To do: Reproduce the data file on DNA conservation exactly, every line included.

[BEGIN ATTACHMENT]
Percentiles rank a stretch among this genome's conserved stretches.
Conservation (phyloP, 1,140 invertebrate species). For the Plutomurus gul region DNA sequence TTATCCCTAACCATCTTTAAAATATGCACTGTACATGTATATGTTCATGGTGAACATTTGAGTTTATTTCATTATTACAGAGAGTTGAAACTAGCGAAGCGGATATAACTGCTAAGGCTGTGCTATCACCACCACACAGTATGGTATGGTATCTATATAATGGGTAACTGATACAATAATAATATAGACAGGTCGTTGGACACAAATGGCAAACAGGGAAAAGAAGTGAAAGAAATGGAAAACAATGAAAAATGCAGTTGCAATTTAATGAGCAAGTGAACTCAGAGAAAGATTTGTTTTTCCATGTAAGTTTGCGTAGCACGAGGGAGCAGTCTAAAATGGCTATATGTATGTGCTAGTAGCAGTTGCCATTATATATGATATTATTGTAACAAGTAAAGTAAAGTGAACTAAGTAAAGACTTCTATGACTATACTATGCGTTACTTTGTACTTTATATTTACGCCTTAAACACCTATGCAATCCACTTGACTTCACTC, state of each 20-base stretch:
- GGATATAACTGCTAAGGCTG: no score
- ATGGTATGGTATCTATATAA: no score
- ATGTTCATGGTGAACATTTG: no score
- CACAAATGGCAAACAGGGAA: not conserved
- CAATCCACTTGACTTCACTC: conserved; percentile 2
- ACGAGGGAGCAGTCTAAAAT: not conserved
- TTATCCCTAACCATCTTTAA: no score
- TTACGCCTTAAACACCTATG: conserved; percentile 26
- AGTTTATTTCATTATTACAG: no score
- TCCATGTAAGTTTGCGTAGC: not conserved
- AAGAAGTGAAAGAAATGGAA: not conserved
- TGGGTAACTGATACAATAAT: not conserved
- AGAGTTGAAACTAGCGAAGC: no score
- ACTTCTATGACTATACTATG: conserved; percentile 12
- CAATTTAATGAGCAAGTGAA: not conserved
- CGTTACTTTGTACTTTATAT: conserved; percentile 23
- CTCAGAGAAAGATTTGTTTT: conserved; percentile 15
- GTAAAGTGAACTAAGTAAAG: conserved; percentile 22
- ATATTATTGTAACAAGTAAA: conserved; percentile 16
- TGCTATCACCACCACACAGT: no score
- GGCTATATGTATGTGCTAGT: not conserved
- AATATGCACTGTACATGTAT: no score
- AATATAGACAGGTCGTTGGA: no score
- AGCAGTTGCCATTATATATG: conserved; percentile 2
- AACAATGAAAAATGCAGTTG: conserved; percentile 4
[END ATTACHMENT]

Percentiles rank a stretch among this genome's conserved stretches.
Conservation (phyloP, 1,140 invertebrate species). For the Plutomurus gul region DNA sequence TTATCCCTAACCATCTTTAAAATATGCACTGTACATGTATATGTTCATGGTGAACATTTGAGTTTATTTCATTATTACAGAGAGTTGAAACTAGCGAAGCGGATATAACTGCTAAGGCTGTGCTATCACCACCACACAGTATGGTATGGTATCTATATAATGGGTAACTGATACAATAATAATATAGACAGGTCGTTGGACACAAATGGCAAACAGGGAAAAGAAGTGAAAGAAATGGAAAACAATGAAAAATGCAGTTGCAATTTAATGAGCAAGTGAACTCAGAGAAAGATTTGTTTTTCCATGTAAGTTTGCGTAGCACGAGGGAGCAGTCTAAAATGGCTATATGTATGTGCTAGTAGCAGTTGCCATTATATATGATATTATTGTAACAAGTAAAGTAAAGTGAACTAAGTAAAGACTTCTATGACTATACTATGCGTTACTTTGTACTTTATATTTACGCCTTAAACACCTATGCAATCCACTTGACTTCACTC, state of each 20-base stretch:
- GGATATAACTGCTAAGGCTG: no score
- ATGGTATGGTATCTATATAA: no score
- ATGTTCATGGTGAACATTTG: no score
- CACAAATGGCAAACAGGGAA: not conserved
- CAATCCACTTGACTTCACTC: conserved; percentile 2
- ACGAGGGAGCAGTCTAAAAT: not conserved
- TTATCCCTAACCATCTTTAA: no score
- TTACGCCTTAAACACCTATG: conserved; percentile 26
- AGTTTATTTCATTATTACAG: no score
- TCCATGTAAGTTTGCGTAGC: not conserved
- AAGAAGTGAAAGAAATGGAA: not conserved
- TGGGTAACTGATACAATAAT: not conserved
- AGAGTTGAAACTAGCGAAGC: no score
- ACTTCTATGACTATACTATG: conserved; percentile 12
- CAATTTAATGAGCAAGTGAA: not conserved
- CGTTACTTTGTACTTTATAT: conserved; percentile 23
- CTCAGAGAAAGATTTGTTTT: conserved; percentile 15
- GTAAAGTGAACTAAGTAAAG: conserved; percentile 22
- ATATTATTGTAACAAGTAAA: conserved; percentile 16
- TGCTATCACCACCACACAGT: no score
- GGCTATATGTATGTGCTAGT: not conserved
- AATATGCACTGTACATGTAT: no score
- AATATAGACAGGTCGTTGGA: no score
- AGCAGTTGCCATTATATATG: conserved; percentile 2
- AACAATGAAAAATGCAGTTG: conserved; percentile 4